Normal Cow Weight ~	 1.64E+04 kg.m/s^2
Super Cow Weight ~	 4.43E+05 N
Super Cow Weighs ~2.70E+01 more than the Normal Cow
Scientific notation gives you a better visualization of size. Following the same method and taking the hide surface area to be \(A = 4\pi r^2\), and exerted pressure to be \(P = \frac{F}{A}\), we can deduce that a cow thrice as big weighs 27 times as much and holds 9 times as much skin and 3 times as much pressure due to its weight. Here, the critical scaling factor is the radius.

1.1. Modelling Burning Candles


Example 2

Formulate general mathematical equations to predict how long it takes for candles to burn out.

Figure 2. From: which candle will burn out first?

Modelling a burning candle requires knowledge of the chemistry of combustion and fluid dynamics. However, we can use simple mathematical reasoning to arrive at a gain useful preliminary insights about this problem.

First, identify key variables of interest while neglecting other parameters that do not play a key role or do not affect the question at hand. This is the art of applying mathematics to formulate approximate models about a certain natural phenomenon.

Many variables could play a role: candle diameter, the width of the wick, composition of the candle material, atmospheric pressure, ambient temperature, and so on.

Let us make the following assumptions.

  • Assume the candles are placed at the same atmospheric pressure and ambient temperature. Each candle is cylindrical with a radius, \(R\), and height, \(H\).

  • The candles are made from the same wax material. The chemical energy density, \(E\) (energy per unit volume), is independent of the wax size and type.
    The volume of a candle is hence \(\pi R^2 H\), say, \(cm^3\), and contains \(E \pi R^2 H\) joules to convert to heat and light.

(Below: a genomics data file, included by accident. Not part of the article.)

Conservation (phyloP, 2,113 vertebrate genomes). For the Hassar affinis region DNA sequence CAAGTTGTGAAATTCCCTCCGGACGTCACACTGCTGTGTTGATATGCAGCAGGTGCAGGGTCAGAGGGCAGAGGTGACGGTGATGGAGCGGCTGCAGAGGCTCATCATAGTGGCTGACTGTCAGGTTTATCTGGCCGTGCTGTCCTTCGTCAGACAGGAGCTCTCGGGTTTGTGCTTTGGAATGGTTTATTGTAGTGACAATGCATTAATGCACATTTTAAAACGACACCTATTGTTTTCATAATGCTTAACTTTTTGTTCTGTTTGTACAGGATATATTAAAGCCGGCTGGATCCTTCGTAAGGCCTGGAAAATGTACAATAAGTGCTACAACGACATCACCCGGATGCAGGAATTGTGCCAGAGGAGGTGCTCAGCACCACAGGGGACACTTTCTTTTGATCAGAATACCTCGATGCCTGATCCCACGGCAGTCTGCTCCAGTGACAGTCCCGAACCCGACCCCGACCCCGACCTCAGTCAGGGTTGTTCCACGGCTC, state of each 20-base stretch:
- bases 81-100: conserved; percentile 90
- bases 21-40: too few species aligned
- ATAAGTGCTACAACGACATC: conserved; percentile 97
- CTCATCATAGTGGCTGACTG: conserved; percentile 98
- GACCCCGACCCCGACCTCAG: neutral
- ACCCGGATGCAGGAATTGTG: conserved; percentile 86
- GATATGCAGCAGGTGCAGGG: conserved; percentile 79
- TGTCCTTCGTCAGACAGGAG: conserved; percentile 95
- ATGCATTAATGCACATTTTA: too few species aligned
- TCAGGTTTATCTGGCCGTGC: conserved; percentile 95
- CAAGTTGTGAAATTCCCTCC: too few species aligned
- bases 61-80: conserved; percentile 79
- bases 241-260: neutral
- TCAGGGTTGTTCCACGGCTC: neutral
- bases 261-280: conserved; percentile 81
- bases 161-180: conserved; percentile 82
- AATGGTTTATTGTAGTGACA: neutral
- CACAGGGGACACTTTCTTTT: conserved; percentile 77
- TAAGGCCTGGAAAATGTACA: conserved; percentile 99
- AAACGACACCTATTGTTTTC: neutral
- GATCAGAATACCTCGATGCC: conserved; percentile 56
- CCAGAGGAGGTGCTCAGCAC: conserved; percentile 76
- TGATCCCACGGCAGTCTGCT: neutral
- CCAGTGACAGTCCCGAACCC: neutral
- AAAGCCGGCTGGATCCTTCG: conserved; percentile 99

• All candles have the same wick and dissipate the same amount of energy per unit of time, \(T\). How fast energy is lost, \(P\), is independent of the height of the candle.

  • Let \(T\) be the time taken for a candle of size \(H\) to be consumed. In time \(T\), the candle consumes \(E H \pi R^2\) joules and releases \(PT\) joules.

\[PT = E H \pi R^2\]
  • Since a candle of height \(H\) burns in a time \(T\), the flame velocity, \(v = \frac{H}{T}\).

\[\begin{align*} v &= \frac{H}{T} = \frac{P}{\pi E} \times \frac{1}{R^2} \\ v &\sim \frac{1}{R^2} \end{align*}\]

From the above equation, we can extract the scaling information. The flame velocity depends on the inverse of the radius squared, which implies that a candle of twice the diameter would burn four times slower.

To test this prediction, we can set up candles of different sizes and measure their radius and flame velocity.

Figure 3. Candle experiments (Goriely, 2018)

From Figure 3, we can see that the theoretical prediction using simple mathematical reasoning, \(v \sim \frac{1}{R^2}\) is useful. However, the theoretical prediction seems to agree more with wider candles but not so much with thinner ones. Be that as it may, this model provides us with a basic law that we can test and improve.

Another way to model a burning candle is to consider the composition of a candle as going from solid to gas. The solid is given a value \(u = 1\) and the gas a value \(u = 0\) see Figure 4.

Figure 4. Candle burning model (Goriely, 2018)

The propagation of the flame is described by a variable \(u\) as a function of both position and time. In the extreme case, we have \(u = 1\) for the solid part, and \(u = 0\) in the gas part where the solid part is consumed. A differential equation for \(u\) can later be found using the fundamental principles of combustion and energy release.